Philosophy & Mission

Adventist Education: The Difference for Our Children

To restore in man the image of his Maker, to bring him back to the perfection in which he was created, to promote the development of body, mind, and soul, that the divine purpose in his creation might be realized–this was to be the work of redemption. This is the object of education, the great object of life. Ellen White, Education, p.16

Adventist education does not just measure success by academics, financial status, or corporate climbing. Adventist education sees each student as a child of God. Adventist education sees the value in each child and looks for the positives. There are times when student challenges seem insurmountable. Looking at things from a human perspective, teachers hit a brick wall and wonder how to unleash the learner inside the student.

Photo: Pixabay

What makes the difference in Adventist education? When we look at our students as children of God, it puts an immense value on them. I have moved around my empty classroom sitting in various seats and praying for the student who normally occupied that seat. I have asked God for patience, for understanding, for insights to how to reach that student. It provides an environment of unconditional love that provides for both firm boundaries and individuality.

Teachers still have high expectations. There are consequences for breaches of behaviour. Still, there is the understanding that we all make mistakes. There is the option of learning from where we go wrong and endeavouring to improve. But most of all we see in each student an individual for whom Christ died. Each student is a person of eternal value who needs the opportunity to respond to God’s grace.

There is one other factor that should make a difference for our students. As humans, we teachers recognize that we make mistakes. We need to take the time to listen and get all sides of the story. I recall supervising a Home Economics class where a student grabbed the cutting board from another student. I asked her to return it promptly, which she did. As I talked with her, however, it became clear that I had not heard the comment that she had responded to. I had made a mistake. I apologised and gave her back the cutting board. That night she told her mum that she really appreciated that a teacher had apologized to her. It was her first year in an Adventist school and the first time in her life a teacher had apologized to her.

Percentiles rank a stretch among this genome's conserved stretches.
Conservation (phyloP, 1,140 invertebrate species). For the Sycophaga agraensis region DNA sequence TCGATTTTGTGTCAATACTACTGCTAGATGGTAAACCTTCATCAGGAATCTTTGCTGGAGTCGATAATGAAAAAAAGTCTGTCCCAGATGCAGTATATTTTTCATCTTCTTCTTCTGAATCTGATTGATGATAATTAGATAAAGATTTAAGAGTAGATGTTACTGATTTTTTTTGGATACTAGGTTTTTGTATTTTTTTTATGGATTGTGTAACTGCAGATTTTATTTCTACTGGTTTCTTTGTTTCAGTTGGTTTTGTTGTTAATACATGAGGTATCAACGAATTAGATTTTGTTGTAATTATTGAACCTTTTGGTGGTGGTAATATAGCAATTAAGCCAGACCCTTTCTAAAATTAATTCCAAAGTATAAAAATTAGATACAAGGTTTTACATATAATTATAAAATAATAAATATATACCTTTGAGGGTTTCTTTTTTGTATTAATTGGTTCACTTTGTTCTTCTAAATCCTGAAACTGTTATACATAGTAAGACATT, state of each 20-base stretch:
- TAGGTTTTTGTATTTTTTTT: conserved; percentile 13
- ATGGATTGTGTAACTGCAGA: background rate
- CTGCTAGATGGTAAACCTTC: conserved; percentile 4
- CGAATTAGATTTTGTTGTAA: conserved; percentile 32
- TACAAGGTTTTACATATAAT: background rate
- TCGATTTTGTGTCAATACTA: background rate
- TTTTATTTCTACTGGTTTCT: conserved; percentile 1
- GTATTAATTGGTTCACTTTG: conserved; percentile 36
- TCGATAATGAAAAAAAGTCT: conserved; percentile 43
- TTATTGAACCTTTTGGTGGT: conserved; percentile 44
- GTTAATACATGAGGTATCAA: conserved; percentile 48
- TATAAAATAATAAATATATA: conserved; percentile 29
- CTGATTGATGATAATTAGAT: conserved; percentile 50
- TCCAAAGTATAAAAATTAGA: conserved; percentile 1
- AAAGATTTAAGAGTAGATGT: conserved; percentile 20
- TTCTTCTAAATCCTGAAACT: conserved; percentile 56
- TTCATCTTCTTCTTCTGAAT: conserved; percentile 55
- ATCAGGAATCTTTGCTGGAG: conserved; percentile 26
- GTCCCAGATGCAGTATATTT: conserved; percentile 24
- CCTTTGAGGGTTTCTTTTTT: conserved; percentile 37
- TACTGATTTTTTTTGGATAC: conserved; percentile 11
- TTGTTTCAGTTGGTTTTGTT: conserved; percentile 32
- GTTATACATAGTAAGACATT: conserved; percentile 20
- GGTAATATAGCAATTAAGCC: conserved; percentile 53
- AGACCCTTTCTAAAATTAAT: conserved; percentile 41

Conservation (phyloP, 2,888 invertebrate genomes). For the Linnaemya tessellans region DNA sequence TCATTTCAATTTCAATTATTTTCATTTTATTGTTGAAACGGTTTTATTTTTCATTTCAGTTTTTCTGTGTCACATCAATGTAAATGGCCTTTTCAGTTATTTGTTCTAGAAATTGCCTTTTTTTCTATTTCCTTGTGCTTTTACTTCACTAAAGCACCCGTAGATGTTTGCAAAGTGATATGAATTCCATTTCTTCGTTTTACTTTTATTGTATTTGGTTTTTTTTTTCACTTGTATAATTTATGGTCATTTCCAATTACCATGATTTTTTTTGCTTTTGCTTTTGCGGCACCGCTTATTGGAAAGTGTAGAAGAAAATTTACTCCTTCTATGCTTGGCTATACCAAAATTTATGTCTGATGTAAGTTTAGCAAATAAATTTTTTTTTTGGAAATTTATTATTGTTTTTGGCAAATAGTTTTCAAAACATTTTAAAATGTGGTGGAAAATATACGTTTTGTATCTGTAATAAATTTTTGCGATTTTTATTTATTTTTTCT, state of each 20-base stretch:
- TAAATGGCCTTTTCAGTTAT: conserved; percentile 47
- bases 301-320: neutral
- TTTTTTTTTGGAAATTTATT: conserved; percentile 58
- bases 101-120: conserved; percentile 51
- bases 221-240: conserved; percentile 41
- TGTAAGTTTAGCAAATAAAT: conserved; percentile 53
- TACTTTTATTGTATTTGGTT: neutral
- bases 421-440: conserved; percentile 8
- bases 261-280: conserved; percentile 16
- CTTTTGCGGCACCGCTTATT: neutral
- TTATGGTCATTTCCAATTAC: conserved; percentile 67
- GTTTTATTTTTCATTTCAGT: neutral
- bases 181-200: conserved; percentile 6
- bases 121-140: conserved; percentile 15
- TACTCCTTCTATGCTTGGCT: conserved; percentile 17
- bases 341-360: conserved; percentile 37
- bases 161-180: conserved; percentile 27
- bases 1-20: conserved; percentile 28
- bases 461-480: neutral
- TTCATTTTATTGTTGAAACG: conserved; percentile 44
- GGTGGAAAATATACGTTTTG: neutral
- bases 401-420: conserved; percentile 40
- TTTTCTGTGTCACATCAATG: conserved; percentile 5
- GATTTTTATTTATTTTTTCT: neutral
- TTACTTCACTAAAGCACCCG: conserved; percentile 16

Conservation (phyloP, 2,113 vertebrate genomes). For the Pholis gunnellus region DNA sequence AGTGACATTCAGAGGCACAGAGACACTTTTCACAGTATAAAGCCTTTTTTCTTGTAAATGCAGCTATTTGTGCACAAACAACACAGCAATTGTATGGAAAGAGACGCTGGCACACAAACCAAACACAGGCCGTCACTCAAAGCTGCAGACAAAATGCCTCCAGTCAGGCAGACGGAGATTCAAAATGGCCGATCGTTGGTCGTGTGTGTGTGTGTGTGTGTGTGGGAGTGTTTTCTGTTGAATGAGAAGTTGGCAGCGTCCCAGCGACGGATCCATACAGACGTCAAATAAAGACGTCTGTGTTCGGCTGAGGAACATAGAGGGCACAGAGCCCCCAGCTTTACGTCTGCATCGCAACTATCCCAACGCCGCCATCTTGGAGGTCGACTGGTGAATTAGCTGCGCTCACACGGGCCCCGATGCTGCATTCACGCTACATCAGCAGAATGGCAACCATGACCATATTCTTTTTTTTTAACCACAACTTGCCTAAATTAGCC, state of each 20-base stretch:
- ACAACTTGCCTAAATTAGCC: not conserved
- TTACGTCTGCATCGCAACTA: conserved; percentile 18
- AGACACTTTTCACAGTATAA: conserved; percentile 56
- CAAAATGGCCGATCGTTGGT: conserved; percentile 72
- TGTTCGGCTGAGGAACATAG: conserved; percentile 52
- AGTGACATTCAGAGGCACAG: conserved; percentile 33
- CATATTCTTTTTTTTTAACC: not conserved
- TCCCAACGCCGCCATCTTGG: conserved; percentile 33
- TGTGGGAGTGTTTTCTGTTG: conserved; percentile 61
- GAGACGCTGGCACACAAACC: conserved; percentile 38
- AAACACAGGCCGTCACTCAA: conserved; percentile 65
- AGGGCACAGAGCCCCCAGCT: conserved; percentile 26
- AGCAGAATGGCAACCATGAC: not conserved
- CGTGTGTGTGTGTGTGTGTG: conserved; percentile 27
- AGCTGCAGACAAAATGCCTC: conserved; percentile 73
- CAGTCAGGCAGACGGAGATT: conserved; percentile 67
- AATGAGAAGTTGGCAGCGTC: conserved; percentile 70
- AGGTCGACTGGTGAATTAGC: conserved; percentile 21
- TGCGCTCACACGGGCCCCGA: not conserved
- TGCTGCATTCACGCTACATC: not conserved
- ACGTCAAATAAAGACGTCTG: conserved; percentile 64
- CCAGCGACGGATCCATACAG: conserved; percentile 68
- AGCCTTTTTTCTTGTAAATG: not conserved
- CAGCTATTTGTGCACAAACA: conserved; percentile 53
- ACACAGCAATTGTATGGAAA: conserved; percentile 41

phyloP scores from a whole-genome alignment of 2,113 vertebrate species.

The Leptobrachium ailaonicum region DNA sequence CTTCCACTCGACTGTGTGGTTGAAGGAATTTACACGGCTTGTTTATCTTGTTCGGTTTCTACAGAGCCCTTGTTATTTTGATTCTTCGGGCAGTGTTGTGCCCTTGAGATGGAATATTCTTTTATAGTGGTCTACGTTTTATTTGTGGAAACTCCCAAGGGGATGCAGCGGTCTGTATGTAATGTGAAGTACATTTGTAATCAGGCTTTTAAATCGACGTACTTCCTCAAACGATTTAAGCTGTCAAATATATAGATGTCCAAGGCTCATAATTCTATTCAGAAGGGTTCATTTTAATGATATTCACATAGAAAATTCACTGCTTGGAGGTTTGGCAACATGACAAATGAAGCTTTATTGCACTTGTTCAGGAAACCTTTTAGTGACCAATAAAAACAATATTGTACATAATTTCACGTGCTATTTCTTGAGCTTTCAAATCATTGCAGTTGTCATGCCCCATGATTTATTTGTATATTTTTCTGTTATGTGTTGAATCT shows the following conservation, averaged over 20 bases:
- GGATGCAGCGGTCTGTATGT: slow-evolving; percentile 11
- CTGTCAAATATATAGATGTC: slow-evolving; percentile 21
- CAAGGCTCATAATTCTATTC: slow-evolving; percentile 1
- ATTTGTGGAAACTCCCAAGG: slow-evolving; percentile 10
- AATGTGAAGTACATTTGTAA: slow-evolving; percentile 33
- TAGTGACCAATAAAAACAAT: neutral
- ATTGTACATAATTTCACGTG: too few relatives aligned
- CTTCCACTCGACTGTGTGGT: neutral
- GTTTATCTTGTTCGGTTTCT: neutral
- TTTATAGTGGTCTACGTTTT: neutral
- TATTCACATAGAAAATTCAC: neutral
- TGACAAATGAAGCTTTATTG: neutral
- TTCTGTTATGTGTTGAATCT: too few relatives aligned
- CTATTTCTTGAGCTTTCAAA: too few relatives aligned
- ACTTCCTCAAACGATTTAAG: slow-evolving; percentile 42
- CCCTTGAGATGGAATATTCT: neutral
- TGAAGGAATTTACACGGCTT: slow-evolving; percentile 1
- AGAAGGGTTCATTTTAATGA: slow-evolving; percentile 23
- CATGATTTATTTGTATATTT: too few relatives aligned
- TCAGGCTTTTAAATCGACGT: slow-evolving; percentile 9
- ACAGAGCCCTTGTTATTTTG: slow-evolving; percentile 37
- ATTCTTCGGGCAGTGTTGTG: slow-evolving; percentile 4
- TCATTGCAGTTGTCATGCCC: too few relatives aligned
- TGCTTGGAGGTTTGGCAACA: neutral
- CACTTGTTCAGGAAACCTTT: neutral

Another student, Mary, came to our school without any Christian background at all. She made friends at school and experienced going to church for the very first time. She told me, “I have learnt about God here. I have seen this in the teachers and the way they treat me.” In Mary’s class was a student, Stephen, who had had leukaemia for five years. He died in March, and at his funeral were so many friends, many of whom had not been Christians when they came. Almost to a person, they had learned to love the God that Stephen loved and trusted, because he was such a powerful example of a Christian who trusted God regardless of the outcome. These students, to me, capture the difference an Adventist school can make for our children.

This article is the second in a series of ten articles on the unique characteristics of Adventist education. Another article in the series will be published every other Friday. To view all articles in this series, along with other articles by this author, click here: Articles by David McClintock.

Additional Reading:

Note: Article written and posted in Australian English.

David McClintock

David McClintock

David McClintock has served as a Bible teacher for most of his professional life.He has also been principal of six schools and a Conference and Union Education Director. He has twice returned full time to the High School Bible classroom from administration and has just stepped back from being the Associate Education Director at the South Pacific Division when he was invited to be the principal at Avondale School, as school land is what he enjoys.He most enjoys engaging learners in knowing, loving and serving God.
David McClintock

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